In 1957 Vance Packard wrote a best seller called The Hidden Persuaders. It recounted claims by market researcher James M. Vicary who insisted that consumer choices could be influenced through subliminal messaging. Words or images flashed on a theater screen, he said, would result in higher popcorn, candy and colas sales. Vicary’s assertion was bogus and he eventually admitted it. But the idea stuck and researchers have been studying the effects of subliminal messaging for years. Until recently, most of the research failed to find a connection between hidden messages and human behavior. Now, however, under the right circumstances, a link may have been found.
…it is clear that an individual’s vulnerability to subliminal suggestion depends on a number of variables, including his or her physical needs and habits…[and} can be triggered under particular conditions. (“The Subtle Power of Hidden Messages by Wolfgang Stroebe, Scientific American MIND, May/June 2012, pg. 50)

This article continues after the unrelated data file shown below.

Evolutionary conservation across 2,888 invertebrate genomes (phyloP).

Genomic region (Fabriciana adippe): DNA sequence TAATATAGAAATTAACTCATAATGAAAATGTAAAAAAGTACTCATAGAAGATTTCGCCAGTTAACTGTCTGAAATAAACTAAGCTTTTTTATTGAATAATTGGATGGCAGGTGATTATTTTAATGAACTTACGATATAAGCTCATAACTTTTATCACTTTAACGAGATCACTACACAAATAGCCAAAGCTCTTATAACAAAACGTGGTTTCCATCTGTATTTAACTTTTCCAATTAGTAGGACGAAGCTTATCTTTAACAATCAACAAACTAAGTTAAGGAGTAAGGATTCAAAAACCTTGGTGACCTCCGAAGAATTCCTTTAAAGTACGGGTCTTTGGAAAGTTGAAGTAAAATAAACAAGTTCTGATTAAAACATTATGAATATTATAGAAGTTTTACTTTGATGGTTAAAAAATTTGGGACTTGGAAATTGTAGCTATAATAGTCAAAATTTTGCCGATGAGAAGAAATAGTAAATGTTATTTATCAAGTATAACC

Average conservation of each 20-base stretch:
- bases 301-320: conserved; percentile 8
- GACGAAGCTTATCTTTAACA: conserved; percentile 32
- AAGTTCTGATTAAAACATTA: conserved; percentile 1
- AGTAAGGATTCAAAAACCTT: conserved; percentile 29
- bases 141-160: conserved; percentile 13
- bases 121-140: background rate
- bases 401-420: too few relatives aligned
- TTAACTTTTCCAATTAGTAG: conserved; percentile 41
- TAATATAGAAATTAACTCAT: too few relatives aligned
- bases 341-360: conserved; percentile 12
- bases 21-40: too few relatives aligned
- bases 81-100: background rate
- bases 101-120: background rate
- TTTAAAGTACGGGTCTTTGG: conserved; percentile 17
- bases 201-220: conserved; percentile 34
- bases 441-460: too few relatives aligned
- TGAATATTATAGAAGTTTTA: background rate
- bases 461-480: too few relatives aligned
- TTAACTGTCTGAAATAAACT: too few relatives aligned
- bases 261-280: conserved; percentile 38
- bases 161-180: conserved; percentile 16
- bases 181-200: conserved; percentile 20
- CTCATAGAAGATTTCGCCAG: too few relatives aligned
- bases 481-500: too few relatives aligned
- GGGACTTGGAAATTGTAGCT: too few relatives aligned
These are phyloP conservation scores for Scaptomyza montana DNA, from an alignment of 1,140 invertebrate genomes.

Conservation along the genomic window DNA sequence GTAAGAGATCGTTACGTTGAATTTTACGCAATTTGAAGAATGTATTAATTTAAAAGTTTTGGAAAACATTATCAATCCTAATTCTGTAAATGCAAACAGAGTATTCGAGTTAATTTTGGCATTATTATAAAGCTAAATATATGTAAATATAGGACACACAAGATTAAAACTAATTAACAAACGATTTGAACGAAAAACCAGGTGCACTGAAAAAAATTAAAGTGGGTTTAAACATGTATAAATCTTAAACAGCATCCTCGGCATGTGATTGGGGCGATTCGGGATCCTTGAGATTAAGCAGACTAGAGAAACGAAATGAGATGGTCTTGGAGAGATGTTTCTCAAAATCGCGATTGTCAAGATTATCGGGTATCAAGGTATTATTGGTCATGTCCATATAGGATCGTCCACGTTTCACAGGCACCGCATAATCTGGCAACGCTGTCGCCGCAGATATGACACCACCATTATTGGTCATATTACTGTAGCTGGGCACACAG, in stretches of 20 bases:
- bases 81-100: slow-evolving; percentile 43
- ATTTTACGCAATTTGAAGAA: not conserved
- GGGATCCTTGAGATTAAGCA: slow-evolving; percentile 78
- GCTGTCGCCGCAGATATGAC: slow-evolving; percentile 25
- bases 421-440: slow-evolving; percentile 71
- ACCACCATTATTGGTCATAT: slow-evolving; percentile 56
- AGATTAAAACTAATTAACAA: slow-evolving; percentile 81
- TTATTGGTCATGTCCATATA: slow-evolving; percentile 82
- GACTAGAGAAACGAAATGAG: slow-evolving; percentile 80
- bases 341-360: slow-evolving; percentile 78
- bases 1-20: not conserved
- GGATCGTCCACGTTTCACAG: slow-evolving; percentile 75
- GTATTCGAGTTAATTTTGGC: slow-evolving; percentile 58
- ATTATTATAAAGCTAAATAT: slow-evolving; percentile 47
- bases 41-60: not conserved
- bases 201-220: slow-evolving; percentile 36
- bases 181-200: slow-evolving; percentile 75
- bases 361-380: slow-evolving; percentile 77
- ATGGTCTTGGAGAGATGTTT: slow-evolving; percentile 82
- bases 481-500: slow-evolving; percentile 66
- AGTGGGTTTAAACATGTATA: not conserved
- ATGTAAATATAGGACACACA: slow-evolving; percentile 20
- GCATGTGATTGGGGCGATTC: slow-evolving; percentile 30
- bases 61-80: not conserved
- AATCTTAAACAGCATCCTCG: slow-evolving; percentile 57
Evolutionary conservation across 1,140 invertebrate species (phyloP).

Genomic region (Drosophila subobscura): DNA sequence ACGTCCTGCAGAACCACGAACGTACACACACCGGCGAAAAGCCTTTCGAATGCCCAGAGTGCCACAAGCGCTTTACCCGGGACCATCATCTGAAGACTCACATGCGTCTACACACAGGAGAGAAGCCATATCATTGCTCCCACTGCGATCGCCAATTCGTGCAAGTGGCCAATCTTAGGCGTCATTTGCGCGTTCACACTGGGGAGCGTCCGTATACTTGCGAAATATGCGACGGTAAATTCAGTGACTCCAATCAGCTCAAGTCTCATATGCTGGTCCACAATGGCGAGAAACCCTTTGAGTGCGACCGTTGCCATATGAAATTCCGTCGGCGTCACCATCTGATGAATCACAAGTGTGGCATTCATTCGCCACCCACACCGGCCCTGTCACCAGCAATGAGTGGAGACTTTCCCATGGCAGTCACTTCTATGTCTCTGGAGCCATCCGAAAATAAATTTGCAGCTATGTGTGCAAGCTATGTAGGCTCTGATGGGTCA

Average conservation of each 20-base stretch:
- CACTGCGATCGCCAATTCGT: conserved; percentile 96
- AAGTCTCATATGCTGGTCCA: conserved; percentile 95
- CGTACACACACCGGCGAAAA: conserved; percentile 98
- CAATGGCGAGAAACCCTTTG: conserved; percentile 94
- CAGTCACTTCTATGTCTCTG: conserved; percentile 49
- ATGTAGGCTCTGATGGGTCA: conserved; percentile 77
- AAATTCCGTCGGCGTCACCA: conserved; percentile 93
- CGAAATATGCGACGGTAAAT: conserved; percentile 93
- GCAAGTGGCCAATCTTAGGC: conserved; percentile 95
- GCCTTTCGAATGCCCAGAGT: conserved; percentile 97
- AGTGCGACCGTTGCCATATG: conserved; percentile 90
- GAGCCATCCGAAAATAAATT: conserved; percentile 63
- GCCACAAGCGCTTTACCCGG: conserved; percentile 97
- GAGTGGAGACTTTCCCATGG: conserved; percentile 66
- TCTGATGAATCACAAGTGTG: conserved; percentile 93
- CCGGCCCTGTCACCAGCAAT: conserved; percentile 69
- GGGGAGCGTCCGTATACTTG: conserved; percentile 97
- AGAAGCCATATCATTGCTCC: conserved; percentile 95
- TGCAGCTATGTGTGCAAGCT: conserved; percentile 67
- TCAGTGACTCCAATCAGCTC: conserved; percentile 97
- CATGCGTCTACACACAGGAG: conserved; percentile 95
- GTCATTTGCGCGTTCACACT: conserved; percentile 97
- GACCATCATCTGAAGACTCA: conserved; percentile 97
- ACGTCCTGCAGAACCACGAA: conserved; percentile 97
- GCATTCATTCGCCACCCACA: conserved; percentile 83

Of all cues — words, images or music — the last is the strongest. In wine shops, for example, “Customers listening to classical selections…bought more expensive wine than did those listening to pop.” (Ibid pg 50) German music created a preference for German wine, French music sold more French wine and so forth. Another oddity was that classical music played in a restaurant resulted in customers who spent more freely than with any other background music.
These subliminal suggestions are temporary and limited, however. They must be “delivered near the time of decision making and they have to reflect a person’s immediate intentions or habits.” (Ibid, pg. 51) A beer devotee isn’t going to buy a French wine no matter how must French music is played. Subliminal messages may reinforce our preferences but they don’t create them.
In light of what I’ve learned, I’ll close with this message to my readers: Gothic Spring; Gothic Spring; Gothic Spring.